New York City News Service: Mavericks Lost in Translation:
Both Senator McCain and Governor Palin also routinely describe themselves as mavericks – a term said to have originated from 19th Century Texas statesman Samuel Augustus Maverick, who refused to brand his cattle.
Katz defined maverick as “a quintessentially made-in-America word for someone who often goes his own way."
But John McCain and Sarah Palin still seem, to most observers, to be branded Republican, unlike Colin Powell, the true maverick, who felt free to follow a different herd. And after being forced to destroy his own reputation by lying publicly for the party cause, who can blame him?
Colin Powell – The Real Republican Maverick : Clips & Comment:
What did Secretary of State Gen. Colin Powell do when Dick Cheney and George Tenet fed him bad information and sent him to the United Nations a la Adlai Stevenson? He waited an appropriate amount of time because he’s a gentleman, he packed up Dick Armitage, and left the Administration that stabbed him in the back and left him out there hanging. Now that was Mavericky. Not relying on the broken down Republican Party, Powell took his own counsel this weekend and endorsed Barack Obama for president.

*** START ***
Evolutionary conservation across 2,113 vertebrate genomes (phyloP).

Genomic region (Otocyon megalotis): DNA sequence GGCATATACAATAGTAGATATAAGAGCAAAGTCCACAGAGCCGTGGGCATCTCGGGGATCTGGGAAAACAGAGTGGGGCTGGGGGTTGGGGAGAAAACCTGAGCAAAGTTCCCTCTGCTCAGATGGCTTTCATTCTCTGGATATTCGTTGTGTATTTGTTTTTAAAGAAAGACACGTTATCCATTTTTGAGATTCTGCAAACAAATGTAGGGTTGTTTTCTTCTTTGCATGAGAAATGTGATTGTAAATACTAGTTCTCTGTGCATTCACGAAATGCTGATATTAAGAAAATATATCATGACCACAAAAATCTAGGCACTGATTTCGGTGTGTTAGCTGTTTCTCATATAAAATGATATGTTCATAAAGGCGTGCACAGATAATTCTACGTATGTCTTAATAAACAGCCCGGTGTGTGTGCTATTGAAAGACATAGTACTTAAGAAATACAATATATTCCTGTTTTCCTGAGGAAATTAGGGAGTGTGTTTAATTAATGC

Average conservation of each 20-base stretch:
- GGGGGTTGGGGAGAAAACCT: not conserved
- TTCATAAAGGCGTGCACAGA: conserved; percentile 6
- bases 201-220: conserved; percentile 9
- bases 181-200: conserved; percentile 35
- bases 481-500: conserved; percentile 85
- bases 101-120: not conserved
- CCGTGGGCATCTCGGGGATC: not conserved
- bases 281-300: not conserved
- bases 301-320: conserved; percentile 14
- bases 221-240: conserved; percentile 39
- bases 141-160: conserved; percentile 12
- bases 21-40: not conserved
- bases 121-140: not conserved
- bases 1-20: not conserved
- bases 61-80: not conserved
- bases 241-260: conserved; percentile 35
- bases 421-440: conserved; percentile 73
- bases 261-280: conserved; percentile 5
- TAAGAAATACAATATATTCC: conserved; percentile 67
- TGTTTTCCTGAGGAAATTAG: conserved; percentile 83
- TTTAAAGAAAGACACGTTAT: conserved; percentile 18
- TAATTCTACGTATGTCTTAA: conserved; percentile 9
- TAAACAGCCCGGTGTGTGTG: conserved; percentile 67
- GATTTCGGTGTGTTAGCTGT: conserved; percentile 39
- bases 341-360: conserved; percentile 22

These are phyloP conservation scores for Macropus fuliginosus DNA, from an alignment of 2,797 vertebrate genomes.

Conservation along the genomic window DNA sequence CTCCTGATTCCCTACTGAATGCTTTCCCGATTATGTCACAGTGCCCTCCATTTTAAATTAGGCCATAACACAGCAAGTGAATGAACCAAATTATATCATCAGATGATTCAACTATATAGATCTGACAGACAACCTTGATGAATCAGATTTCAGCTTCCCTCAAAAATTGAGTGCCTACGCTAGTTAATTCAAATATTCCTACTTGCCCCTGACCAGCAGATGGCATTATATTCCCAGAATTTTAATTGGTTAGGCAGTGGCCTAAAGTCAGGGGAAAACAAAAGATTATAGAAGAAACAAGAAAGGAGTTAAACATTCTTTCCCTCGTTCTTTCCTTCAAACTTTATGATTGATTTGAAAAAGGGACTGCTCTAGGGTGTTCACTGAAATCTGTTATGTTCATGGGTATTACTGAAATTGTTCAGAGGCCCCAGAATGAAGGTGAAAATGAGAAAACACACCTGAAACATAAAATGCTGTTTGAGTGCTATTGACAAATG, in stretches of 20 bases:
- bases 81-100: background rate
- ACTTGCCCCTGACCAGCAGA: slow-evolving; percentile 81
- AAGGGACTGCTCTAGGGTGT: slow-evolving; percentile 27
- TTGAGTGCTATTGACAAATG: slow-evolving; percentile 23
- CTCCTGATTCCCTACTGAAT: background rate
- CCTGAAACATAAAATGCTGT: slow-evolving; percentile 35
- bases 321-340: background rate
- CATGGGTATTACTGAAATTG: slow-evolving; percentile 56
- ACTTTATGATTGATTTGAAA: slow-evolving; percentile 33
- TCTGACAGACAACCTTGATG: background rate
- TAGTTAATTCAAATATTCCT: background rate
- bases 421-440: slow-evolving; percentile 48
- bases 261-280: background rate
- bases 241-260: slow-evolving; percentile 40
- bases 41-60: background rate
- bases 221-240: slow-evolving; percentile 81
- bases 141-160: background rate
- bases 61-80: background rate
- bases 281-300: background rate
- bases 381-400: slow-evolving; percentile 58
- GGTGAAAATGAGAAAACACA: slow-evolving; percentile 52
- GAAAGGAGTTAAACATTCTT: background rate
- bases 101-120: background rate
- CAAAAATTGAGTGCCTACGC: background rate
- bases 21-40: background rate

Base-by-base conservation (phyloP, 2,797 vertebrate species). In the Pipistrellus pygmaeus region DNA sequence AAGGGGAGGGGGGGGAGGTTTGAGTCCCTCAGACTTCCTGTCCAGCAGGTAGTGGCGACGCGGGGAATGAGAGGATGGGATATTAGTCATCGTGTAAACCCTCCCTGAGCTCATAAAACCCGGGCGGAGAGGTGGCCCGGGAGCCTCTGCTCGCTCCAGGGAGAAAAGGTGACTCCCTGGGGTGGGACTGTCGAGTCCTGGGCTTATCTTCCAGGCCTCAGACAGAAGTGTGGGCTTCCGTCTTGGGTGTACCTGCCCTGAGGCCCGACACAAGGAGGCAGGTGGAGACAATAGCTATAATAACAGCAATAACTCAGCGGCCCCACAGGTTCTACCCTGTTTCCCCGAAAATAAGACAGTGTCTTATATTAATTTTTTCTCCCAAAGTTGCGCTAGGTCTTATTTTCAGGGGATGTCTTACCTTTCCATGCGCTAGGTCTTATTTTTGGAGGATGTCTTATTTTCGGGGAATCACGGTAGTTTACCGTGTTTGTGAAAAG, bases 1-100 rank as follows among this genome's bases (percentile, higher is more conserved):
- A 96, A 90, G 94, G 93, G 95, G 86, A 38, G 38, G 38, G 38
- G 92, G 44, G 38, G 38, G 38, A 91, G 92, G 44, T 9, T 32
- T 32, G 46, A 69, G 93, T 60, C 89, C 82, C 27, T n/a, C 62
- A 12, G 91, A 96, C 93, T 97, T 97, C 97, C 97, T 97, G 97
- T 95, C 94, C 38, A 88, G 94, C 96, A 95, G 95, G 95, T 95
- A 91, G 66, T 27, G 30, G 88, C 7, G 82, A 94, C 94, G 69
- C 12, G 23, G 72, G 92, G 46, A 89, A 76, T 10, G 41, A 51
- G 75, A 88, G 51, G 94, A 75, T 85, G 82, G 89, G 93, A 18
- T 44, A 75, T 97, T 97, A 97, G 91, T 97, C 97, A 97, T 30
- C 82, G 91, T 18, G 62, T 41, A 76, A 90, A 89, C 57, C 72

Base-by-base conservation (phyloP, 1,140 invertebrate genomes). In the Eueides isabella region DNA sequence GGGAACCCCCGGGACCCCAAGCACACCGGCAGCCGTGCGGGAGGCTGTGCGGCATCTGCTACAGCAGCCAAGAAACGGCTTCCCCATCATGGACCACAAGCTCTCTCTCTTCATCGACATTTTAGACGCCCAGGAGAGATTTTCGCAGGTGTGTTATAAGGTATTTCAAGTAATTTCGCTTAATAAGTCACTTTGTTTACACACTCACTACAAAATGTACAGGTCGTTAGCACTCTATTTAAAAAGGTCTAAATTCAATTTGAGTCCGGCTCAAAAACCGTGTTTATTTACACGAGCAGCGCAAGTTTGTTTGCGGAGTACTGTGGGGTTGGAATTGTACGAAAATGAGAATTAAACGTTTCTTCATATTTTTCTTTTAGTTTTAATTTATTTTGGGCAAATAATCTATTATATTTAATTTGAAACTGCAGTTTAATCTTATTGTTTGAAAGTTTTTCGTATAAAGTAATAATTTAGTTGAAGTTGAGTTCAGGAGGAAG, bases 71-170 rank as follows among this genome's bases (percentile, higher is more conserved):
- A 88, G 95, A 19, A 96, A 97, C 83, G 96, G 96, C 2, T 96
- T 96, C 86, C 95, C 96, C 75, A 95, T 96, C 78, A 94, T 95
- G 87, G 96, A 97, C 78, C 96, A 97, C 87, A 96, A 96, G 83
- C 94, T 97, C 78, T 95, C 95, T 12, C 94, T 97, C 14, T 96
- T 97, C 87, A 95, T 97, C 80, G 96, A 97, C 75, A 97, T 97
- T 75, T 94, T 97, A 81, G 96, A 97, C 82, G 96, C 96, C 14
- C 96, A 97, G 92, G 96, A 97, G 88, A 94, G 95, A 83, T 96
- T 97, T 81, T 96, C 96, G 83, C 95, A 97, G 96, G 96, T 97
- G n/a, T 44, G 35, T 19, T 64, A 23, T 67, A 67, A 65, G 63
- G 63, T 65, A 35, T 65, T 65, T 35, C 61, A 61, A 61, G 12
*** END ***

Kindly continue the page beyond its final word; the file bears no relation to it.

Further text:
Someone in the alt.usage.english newsgroup remarked that terms like "maverick" and "renegade" seemed to have favourable connotations in the USA, at least among some sections of the population, whereas in other parts of the world they were viewed more negatively, with their implications of disloyalty.
It also casts more doubt on the research findings of Jonathan Haidt, who said that conservatives placed more value on loyalty as a moral value than liberals do (see Notes from underground: The moral high ground -- or is it?), because it seems that in the US it is people who like to portray themselves as conservative who have a positive view of terms like "maverick" and "renegade", where the former means someone with no particular loyalty, and the latter means a turncoat -- someone who is positively disloyal.